Colorado Arts

Courtesy of Bas Bleu Theatre

The song “Somewhere That’s Green” from the musical “Little Shop of Horrors” is one of Fort Collins actor Jonathan Farwell’s favorites. It was a standard part of his wife, Deb Note-Farwell's, repertoire whenever she was invited to sing.

“And every time I heard it, I cried,” Jonathan said. “So that’s really what happens to me now. I don’t know if worse is the word or maybe better -- to feel what it feels like to miss her that much.”

Ashley Jefcoat / KUNC

This summer, real estate agents James Carlson and Erin Spradlin have been taking tourists around the streets of Denver. But it’s not hot properties they’re taking them to see.

The husband-and-wife team recently started the Denver Graffiti Tour, showcasing some of the biggest murals and best street artists in the city, after taking a similar tour in Bogota, Columbia.

“We got to meet locals in a way that we wouldn’t normally have,” Spradlin said. “We got to see a neighborhood we otherwise wouldn’t have. And we got to hear about the history and the politics of that neighborhood through some amazing art.”

Photo by Patrick Houdek

For more than a decade, a typical “work day” for Anthony Kovacs meant spending time on stage with loud guitars and drums, singing into a microphone as the lead vocalist for the Chicago punk band Shot Baker.

Even when he wasn’t on stage, Kovacs said his daily life was pretty noisy.

“When I wasn’t on tour I was working in music venues as a door guy or whatever I was doing, so I was exposed to loud quite a bit,” he said. “And at some point, I noticed that my hearing wasn’t as sharp as it once was, and it actually started scaring me into wearing hearing protection.”

Stacy Nick / KUNC

For 30 years, Annie Hamilton has handled casting for many of the television and film projects made in Colorado -- including, most recently, the Jane Fonda/Robert Redford Netflix film, “Our Souls at Night.”

Recently, Hamilton helped conduct an open-casting call for a brand of actor that is becoming more and more sought after in Colorado: “real people.”

“We’re steering away from the beauty and skinny,” she said. “They want real because that’s who the consumers are. That’s who their audience is.”

Courtesy of Denver Fire Department

For the second time in a week, parts of Denver’s Civic Center Park have been damaged.

Over the weekend, a hit-and-run driver took out part of the park’s more than 100-year-old marble balustrade. Wednesday, the interactive installation “Tree of Transformation” was set on fire. The sculpture, which features an antique piano with a steel tree growing out of it, was a total loss.

“The edge of the park in particular has taken a bit of a beating lately,” said Scott Robson, executive director of the Civic Center Conservancy. Especially the part of the park along Colfax Avenue, which Robson described as a bit of a “war zone.”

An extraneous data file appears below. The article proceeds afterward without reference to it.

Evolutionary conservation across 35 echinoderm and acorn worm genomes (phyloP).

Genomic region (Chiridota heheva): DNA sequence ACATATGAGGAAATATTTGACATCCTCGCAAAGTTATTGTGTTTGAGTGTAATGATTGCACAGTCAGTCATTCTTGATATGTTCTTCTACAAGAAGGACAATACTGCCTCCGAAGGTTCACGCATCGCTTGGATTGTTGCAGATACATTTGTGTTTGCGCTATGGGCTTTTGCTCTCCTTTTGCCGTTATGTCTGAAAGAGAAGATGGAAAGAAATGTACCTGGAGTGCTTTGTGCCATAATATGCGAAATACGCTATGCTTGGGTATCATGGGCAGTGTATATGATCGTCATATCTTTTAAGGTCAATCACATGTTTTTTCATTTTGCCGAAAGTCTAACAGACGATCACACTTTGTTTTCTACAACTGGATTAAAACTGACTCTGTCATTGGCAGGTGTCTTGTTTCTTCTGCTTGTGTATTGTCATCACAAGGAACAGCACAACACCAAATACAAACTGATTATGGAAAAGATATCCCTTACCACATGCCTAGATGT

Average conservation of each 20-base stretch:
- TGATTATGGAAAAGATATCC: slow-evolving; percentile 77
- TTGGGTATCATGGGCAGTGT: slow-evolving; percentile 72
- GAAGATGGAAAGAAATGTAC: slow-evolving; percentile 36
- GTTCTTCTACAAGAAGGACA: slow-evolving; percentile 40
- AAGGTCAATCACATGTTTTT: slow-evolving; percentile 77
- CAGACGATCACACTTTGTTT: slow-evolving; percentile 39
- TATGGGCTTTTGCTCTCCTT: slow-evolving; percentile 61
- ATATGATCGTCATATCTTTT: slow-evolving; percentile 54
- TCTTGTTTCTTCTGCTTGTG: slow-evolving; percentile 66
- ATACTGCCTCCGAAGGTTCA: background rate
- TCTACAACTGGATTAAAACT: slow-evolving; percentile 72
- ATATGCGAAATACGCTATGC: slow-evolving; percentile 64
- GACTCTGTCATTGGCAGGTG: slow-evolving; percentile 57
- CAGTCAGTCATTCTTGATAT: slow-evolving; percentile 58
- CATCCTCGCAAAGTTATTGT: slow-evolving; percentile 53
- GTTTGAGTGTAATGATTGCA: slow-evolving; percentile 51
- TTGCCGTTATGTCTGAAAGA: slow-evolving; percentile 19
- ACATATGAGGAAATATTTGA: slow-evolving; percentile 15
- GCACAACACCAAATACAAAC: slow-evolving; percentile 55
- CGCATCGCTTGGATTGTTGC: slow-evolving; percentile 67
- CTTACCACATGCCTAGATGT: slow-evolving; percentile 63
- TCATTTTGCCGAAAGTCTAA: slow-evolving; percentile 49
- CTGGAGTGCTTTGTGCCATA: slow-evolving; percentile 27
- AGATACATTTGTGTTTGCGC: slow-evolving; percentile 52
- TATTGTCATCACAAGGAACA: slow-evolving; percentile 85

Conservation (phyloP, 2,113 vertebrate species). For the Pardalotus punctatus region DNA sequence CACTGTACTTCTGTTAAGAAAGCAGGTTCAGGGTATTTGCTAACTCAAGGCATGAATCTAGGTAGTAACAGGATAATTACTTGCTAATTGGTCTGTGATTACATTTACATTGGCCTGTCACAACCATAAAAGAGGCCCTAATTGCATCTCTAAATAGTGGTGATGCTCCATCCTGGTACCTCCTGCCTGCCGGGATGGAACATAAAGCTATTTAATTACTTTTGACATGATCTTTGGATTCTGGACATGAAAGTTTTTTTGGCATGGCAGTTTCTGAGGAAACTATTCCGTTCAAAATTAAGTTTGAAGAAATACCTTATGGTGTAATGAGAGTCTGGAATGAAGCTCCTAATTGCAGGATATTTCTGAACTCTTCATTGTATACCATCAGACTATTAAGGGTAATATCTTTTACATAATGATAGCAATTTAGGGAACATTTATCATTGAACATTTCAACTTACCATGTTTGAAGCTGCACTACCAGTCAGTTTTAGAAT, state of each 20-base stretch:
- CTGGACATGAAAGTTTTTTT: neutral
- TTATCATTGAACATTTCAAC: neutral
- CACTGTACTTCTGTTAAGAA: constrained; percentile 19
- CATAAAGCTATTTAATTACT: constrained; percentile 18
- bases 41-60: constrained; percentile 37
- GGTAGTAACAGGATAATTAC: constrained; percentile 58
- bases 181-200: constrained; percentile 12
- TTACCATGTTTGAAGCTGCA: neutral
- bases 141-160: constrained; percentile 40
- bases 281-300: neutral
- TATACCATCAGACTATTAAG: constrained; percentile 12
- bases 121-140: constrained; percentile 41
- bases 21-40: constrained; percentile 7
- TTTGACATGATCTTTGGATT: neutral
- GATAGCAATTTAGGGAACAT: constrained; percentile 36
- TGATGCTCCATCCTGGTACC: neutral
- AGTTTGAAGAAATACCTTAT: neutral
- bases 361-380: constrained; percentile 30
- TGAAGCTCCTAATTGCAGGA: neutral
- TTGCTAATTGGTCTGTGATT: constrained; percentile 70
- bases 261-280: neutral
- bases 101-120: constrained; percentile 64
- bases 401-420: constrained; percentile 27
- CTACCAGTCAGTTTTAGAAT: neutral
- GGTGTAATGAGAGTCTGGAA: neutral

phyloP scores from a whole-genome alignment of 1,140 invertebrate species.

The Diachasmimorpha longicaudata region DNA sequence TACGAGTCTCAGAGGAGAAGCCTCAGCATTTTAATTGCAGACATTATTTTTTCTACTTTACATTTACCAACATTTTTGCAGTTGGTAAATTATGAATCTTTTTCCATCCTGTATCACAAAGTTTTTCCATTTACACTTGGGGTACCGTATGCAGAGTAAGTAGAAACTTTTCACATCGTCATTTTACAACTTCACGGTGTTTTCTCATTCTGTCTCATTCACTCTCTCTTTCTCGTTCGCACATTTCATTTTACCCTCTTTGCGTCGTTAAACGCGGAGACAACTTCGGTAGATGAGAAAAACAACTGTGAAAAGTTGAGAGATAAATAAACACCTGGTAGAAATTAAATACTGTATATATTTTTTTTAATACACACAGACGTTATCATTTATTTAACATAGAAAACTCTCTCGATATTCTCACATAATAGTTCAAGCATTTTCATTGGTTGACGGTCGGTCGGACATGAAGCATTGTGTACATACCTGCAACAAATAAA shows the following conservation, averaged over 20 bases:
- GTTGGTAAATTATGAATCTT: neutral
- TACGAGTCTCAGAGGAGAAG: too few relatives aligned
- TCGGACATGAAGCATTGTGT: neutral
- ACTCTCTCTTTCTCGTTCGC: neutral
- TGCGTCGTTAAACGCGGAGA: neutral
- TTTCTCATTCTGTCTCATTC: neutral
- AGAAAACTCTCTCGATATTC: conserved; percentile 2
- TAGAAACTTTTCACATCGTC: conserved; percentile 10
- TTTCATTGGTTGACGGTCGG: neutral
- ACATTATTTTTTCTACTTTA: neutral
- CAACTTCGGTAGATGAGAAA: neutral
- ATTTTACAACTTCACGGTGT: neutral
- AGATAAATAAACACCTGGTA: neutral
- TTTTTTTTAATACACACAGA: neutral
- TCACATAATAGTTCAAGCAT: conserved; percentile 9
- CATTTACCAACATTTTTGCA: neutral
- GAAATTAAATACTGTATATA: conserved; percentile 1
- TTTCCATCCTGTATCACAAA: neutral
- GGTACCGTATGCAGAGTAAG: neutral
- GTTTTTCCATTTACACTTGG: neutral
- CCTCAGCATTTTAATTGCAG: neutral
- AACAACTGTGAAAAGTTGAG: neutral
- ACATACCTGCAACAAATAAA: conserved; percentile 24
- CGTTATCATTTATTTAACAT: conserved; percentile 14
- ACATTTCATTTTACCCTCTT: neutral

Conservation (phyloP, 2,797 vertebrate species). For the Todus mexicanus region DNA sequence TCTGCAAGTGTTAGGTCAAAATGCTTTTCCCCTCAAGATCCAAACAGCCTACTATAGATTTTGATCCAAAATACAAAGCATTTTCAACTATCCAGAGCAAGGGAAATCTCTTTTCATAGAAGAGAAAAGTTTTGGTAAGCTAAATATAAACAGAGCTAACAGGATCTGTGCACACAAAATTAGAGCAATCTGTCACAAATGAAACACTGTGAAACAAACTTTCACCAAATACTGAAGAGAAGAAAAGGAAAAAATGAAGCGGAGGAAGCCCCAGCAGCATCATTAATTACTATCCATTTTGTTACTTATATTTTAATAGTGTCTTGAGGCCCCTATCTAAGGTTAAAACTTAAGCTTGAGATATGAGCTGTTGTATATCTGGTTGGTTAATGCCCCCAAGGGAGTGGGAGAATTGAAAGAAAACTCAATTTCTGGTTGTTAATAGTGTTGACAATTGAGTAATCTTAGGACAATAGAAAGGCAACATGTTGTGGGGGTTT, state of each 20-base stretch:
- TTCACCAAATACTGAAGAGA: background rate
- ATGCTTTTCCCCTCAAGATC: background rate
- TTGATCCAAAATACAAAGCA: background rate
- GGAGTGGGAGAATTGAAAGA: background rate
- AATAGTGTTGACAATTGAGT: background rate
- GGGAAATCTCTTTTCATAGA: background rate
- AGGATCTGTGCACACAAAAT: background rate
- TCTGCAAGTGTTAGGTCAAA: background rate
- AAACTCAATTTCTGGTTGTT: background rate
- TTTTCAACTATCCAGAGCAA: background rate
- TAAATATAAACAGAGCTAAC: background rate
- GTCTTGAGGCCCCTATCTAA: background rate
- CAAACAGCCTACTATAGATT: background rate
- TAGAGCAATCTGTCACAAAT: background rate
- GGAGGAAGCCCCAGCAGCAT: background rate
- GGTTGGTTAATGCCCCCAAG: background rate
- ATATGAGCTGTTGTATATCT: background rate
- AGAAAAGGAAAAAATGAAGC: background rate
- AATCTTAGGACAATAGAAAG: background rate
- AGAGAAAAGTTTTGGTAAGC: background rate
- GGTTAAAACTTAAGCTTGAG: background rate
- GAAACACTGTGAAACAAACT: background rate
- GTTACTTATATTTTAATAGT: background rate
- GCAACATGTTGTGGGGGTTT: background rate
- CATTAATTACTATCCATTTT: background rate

Stacy Nick / KUNC

When Art Comes to Town: This story is the second in a series as KUNC arts and culture reporter Stacy Nick explores the impact art has on Colorado communities — and the impact those communities have on the art that comes out of them.

Sun Valley is one of Denver’s poorest neighborhoods. More than 80 percent of households live below the poverty line and 70 percent of residents are unemployed. It also has the highest violent-crime rate, more than five times the citywide average.

But between a public-housing initiative, a proposed mixed‐use neighborhood near the home of the Denver Broncos and several arts destinations moving into the area, Sun Valley is set to see more than a billion dollars in investments in the next five years.

Stacy Nick / KUNC

It’s hard to imagine a Fourth of July celebration without certain things — cookouts, fireworks, the American flag and the singing of “The Star-Spangled Banner.” But for many, Francis Scott Key’s iconic song can sound a little sour.

Colorado Photographic Arts Center / From the Hip Photo

Colorado Photographic Arts Center executive director Samantha Johnston says their mission is all about art.

"We are supporting the arts, the photographic arts specifically, through education, exhibitions, and community outreach," says Johnston.

The center, founded in 1963, serves as a dedicated photography space in Denver.

Courtesy of NASA/Goddard Space Flight Center

Bet you never thought about Mozart and methane going together, did you? One music festival is doing just that: combining classical music and climate science.

It might seem a little strange to some, but that’s kind of the idea, said Jephta Bernstein, executive artistic director for Off the Hook Arts. The Fort Collins music education program is using the theme Mission Earth for its SummerFest 2018 series.

Stacy Nick / KUNC

Since 1909, Greeley Hat Works, or The Shining Parlor as it was named back then, has been making hats.

“I’m the fourth hatmaker to own it, and I’ve been doing this about 25 years,” said owner Trent Johnson.

And while hat styles may have changed a lot over the last 109 years, the equipment used to make them really hasn't.

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